Making a mountain out of a molehill

By Rebecca Coleman, Executive

The rather innocuous junction where Oxford Street meets Edgware Road is no stranger to a public execution or two. From as early as 1198, the area (then known as the Tyburn) where Marble Arch now stands was ‘the’ place for the execution of London’s criminals. So famous was the site, that to simply ‘go west’ became synonymous with the practice. However, despite the Tyburn closing shop more than 200 years ago, last week one more untimely demise took place in its modern surrounds.

The area’s newest attraction, the Marble Arch Mound, was brought forward and approved by Westminster Council in February this year, alongside renowned Dutch architects MVRDV. The artificial 25 metre hill promised panoramic views of Hyde Park and Marylebone to those who made the ten-minute climb to the top and more broadly, to revitalise an area long forgotten at the end of Europe’s longest shopping street.

However, a series of unfortunate events and scathing reviews saw the installation (which is only supposed to last six months) close after just two days last week. Images posted by visitors comparing the scaffolding and bare sedum turf against the lush, grassy knoll promised in the promotional photos instantly became the latest ‘expectation versus reality’ of planning. Comments on social media so far have likened it to the Teletubby Hill, the first level in Super Mario 64 or perhaps less imaginatively, a slag heap.

And the view that awaits? Little more than some treetops, a car park, and a loftier perspective of the roundabout on which it stands. The promised café at the top has been bumped down to a food truck and the exhibition space nowhere to be found. Quite literally, the project has promised a mountain, yet delivered a mesh covered molehill.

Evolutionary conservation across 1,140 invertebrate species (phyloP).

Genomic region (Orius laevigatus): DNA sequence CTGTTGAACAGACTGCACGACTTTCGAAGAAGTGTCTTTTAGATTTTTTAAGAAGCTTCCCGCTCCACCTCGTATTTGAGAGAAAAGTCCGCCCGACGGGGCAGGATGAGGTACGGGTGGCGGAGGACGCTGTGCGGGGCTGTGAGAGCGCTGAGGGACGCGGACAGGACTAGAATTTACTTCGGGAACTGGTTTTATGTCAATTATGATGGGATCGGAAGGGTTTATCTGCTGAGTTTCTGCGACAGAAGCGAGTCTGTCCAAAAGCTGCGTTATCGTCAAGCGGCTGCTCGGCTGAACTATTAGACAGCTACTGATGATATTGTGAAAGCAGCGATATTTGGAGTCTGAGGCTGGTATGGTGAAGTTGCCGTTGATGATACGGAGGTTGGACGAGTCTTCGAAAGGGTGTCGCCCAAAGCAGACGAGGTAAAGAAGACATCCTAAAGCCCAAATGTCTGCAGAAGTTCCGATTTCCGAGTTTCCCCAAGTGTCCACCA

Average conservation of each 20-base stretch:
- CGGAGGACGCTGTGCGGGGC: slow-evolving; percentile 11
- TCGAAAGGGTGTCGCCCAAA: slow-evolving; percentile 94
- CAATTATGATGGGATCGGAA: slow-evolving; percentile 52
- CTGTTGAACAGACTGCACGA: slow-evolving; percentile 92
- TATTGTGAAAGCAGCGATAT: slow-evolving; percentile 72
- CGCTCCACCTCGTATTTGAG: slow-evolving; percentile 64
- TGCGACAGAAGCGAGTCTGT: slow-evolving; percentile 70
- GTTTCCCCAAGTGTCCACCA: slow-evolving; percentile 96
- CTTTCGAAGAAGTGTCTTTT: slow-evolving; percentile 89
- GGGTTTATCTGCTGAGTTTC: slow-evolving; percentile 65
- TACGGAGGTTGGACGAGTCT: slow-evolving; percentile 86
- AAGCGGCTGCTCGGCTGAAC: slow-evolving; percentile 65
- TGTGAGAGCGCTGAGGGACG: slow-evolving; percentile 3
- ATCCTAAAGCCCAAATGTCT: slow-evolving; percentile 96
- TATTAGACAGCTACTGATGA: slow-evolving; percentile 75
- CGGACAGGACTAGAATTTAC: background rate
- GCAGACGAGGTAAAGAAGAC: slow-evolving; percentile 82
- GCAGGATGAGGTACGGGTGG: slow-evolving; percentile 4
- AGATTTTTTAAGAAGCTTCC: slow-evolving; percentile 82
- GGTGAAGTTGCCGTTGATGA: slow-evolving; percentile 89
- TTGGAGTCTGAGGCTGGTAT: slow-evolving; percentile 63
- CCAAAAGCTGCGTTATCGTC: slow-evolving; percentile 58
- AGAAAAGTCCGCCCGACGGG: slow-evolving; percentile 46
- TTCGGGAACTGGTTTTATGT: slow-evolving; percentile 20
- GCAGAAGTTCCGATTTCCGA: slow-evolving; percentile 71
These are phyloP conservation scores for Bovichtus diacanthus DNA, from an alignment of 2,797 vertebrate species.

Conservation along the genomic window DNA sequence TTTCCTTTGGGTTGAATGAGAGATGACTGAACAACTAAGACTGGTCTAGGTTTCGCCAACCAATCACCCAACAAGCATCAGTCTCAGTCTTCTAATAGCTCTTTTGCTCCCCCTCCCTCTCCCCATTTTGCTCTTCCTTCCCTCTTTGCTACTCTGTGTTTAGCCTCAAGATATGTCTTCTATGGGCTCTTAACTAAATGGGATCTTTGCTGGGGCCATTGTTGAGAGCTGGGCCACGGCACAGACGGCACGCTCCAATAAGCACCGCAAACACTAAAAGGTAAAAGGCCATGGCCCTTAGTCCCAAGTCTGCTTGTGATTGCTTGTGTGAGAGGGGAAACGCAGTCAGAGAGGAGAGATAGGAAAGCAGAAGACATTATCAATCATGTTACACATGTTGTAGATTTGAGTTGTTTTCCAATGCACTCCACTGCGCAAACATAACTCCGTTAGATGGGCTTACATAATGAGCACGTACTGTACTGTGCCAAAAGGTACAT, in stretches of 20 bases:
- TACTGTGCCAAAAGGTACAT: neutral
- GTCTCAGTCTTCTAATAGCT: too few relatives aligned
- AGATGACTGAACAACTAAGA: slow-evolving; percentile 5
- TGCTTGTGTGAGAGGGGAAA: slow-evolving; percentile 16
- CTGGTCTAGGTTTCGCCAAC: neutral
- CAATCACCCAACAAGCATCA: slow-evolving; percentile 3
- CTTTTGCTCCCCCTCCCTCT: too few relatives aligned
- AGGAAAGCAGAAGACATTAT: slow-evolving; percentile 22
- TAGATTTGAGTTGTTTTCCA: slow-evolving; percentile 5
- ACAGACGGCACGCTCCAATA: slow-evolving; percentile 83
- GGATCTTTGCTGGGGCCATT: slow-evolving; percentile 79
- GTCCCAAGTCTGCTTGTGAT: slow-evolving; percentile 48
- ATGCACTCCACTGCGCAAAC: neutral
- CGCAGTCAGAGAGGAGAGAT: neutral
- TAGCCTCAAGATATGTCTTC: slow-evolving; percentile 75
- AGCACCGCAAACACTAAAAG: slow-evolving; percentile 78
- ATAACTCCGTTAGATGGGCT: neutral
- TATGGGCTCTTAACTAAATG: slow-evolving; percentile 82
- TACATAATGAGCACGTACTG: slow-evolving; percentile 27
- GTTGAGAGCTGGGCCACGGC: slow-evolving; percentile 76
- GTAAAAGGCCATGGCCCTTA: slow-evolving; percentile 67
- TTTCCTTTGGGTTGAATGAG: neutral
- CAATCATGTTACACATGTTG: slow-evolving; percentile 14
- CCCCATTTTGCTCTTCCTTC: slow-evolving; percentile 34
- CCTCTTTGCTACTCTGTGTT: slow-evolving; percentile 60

In fairness, the Mound was always meant to be a temporary feature, a £2 million ‘catalyst’ to showcase the ambition of the Oxford Street District Framework, which will guide the area’s £150 million reinvention. The promotional booklet promises piazzas, pocket parks and a pedestrian-first refresh of the street, as 17 per cent of its shops sit vacant. It is a necessary, and as those who have ever tried to visit the street even two months before Christmas will attest to, an overdue venture.

For me, this doesn’t quite overcome the Mound’s bizarreness in the first place. Not least its ambition to make the area (a confluence of four major roads) greener whilst neglecting London’s largest park sitting mere feet away. It feels too gimmicky, aimed at attracting spectacle rather than adding lasting value to the area’s setting. Put simply, if the Marble Arch Mound was meant to be the starter for the Oxford Street regeneration, I’m not sure I would be staying for the main course.

But with many urban planners now advocating for a green recovery from the pandemic, such radical public realm improvements are truly in vogue. Just as Westminster Council has done, developers are beginning to unveil bold visions which will see the likes of Bank junction and Brick Lane pedestrianised and a new highline span Camden. The days of the car dominating a city where 44 per cent of its population don’t have one seem to be truly over.

Will planners learn their lesson from Marble Arch? Well, flick through the newspapers this week and no doubt the headline ‘Does London really need a gigantic glowing orb the height of Big Ben?’ will catch your eye. For now, it remains to see if the re-opened Marble Arch Mound will live up to its much-reduced expectations. Perhaps it will meet the similar fate of those who have ‘gone west.’ Failing that, maybe we should keep an eye out for Winter Wonderland’s new 25 metre ski slope opening this November.